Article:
Educational technology training centers in three selected New Jersey counties: Impressions of educators in the operationalization of a national policy initiative
The United States Government has consistently played a critical role in influencing educational goals that impact how children learn in accordance with conventions deemed beneficial to the nation's rapidly growing society. Given fluctuations in education policy over the decades, critics and educational stakeholders continue to debate the efficacy of federal policy reforms in affecting needed societal changes. This is clearly evidenced by the controversy on educational technology integration initiatives. This thesis is focused on three selected New Jersey counties and impressions of educators in the operationalization of a national policy initiative for advancing technology literacy among inservice K–12 school teachers. While attention has been directed to many aspects of integrating classroom technology, relatively little regard is given to technology training for teachers. The thesis underscores this gap in the literature. Educational Technology Training Centers (ETTCs) are rarely found in the literature. However, considering the spiraling technology costs, ETTCs offer an intriguing model for training teachers. This thesis followed a case study approach, using such methods as triangulation of location and socio-economic demographics, organizational history and leadership in identifying points of difference and likeness between these centers. Official documents were examined, and interviews conducted with key administrators at New Jersey's Department of Education, at ETTCs and respective school districts. Ultimately, research findings illuminated weaknesses within the federal Technology Literacy Challenge Fund (TLCF) grants, leading to unintended, yet inequitable, outcomes from federal and State actions. These outcomes are attributed largely to strategic shortfalls at federal and state governmental levels in failing to recognize the critical significance of longer term ETTC funding, as well as the power politics of educational stakeholders in the planning, implementation and sustainability of such efforts. Lessons learned clearly provide the basis for future research on funding and administering ETTCs in an equitable manner for all teachers who must employ technology in classrooms.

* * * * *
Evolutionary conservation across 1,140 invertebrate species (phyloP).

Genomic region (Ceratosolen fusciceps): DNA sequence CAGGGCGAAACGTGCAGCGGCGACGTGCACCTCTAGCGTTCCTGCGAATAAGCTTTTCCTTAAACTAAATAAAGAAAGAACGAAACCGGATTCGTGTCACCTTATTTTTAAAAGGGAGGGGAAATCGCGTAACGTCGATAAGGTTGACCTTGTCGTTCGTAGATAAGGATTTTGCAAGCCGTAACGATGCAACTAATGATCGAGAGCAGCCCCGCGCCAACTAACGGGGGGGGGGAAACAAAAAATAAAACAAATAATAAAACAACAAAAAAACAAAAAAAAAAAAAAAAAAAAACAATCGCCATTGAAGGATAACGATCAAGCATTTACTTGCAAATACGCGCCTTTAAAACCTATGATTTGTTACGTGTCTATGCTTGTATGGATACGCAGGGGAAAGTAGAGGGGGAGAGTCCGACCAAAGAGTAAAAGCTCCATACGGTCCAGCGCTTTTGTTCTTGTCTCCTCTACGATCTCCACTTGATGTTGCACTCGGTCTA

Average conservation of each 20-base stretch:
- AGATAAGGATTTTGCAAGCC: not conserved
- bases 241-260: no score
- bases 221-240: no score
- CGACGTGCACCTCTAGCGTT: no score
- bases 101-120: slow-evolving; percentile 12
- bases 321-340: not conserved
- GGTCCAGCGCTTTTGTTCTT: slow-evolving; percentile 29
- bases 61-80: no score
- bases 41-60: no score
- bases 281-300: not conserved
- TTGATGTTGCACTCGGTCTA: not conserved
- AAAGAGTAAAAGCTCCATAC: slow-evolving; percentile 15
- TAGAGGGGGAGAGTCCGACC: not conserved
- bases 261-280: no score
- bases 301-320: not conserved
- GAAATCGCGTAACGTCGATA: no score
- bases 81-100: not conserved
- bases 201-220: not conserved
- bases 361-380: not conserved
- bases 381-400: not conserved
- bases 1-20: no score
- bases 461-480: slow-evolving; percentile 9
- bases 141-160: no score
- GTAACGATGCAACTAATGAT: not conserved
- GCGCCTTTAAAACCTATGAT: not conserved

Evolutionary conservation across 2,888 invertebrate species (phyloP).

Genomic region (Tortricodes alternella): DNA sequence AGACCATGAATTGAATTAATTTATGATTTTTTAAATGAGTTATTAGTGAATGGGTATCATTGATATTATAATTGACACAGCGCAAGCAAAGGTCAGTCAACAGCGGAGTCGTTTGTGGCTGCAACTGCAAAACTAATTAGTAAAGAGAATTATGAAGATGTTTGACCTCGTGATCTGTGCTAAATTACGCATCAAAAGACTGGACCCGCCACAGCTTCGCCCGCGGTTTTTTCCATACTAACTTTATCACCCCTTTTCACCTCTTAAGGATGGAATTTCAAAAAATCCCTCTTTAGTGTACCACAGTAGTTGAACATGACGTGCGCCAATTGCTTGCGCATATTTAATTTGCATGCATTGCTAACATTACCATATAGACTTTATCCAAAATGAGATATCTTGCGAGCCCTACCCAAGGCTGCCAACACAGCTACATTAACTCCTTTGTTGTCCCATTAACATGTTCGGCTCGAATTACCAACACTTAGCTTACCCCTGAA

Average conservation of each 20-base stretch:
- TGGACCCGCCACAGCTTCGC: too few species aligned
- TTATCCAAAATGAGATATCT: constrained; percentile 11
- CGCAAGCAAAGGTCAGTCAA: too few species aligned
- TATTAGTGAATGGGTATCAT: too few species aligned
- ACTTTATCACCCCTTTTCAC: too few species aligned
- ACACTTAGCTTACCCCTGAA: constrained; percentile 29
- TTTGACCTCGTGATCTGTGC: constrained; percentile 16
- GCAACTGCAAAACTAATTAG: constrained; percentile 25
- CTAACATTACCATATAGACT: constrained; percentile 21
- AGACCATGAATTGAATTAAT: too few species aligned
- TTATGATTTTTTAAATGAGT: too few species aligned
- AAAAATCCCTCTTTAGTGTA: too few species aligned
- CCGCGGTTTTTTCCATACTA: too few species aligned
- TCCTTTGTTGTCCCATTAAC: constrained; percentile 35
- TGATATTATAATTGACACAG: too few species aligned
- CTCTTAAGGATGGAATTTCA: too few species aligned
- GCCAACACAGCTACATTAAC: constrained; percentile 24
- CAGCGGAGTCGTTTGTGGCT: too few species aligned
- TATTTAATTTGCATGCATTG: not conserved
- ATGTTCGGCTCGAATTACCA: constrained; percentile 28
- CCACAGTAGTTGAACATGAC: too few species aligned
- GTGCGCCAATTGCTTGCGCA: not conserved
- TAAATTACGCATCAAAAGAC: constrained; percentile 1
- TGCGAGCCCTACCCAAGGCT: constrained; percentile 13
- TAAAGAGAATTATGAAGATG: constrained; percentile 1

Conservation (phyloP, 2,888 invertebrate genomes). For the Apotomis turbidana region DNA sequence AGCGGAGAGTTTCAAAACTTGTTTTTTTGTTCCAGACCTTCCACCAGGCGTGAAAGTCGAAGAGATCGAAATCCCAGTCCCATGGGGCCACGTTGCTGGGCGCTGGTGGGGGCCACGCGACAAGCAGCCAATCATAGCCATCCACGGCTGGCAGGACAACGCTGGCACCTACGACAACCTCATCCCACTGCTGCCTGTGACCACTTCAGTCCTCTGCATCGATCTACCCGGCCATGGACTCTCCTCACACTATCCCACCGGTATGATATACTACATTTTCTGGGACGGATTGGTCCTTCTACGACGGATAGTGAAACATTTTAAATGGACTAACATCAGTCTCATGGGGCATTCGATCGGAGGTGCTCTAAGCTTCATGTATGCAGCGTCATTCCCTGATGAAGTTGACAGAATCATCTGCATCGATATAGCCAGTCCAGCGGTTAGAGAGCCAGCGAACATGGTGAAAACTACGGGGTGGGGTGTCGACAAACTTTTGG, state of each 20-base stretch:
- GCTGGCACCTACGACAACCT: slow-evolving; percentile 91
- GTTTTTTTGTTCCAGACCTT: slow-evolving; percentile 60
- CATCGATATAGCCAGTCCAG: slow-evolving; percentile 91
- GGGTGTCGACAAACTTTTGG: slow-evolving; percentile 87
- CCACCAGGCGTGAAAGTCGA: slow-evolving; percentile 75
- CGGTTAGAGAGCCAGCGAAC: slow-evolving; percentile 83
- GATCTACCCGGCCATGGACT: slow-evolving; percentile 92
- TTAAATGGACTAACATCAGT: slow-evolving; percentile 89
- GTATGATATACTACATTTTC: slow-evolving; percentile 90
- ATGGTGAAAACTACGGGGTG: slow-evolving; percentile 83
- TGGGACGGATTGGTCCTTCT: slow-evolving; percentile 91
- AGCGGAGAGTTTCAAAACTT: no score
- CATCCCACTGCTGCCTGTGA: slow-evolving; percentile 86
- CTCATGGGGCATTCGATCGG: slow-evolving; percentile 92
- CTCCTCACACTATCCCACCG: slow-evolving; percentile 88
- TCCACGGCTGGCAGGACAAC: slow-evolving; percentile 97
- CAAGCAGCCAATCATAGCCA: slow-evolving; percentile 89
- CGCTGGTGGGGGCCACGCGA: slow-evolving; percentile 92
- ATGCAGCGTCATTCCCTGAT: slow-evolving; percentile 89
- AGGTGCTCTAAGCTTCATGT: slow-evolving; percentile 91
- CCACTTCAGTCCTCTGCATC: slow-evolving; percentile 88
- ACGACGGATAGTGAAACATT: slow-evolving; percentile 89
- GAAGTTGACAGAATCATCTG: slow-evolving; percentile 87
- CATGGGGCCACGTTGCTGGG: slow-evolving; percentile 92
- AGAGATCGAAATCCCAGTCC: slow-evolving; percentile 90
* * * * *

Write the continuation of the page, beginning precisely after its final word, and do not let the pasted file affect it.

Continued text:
Educational software|Teacher education|Elementary education|Secondary education
Howard, James J, "Educational technology training centers in three selected New Jersey counties: Impressions of educators in the operationalization of a national policy initiative" (2004). Dissertations available from ProQuest. AAI3152053.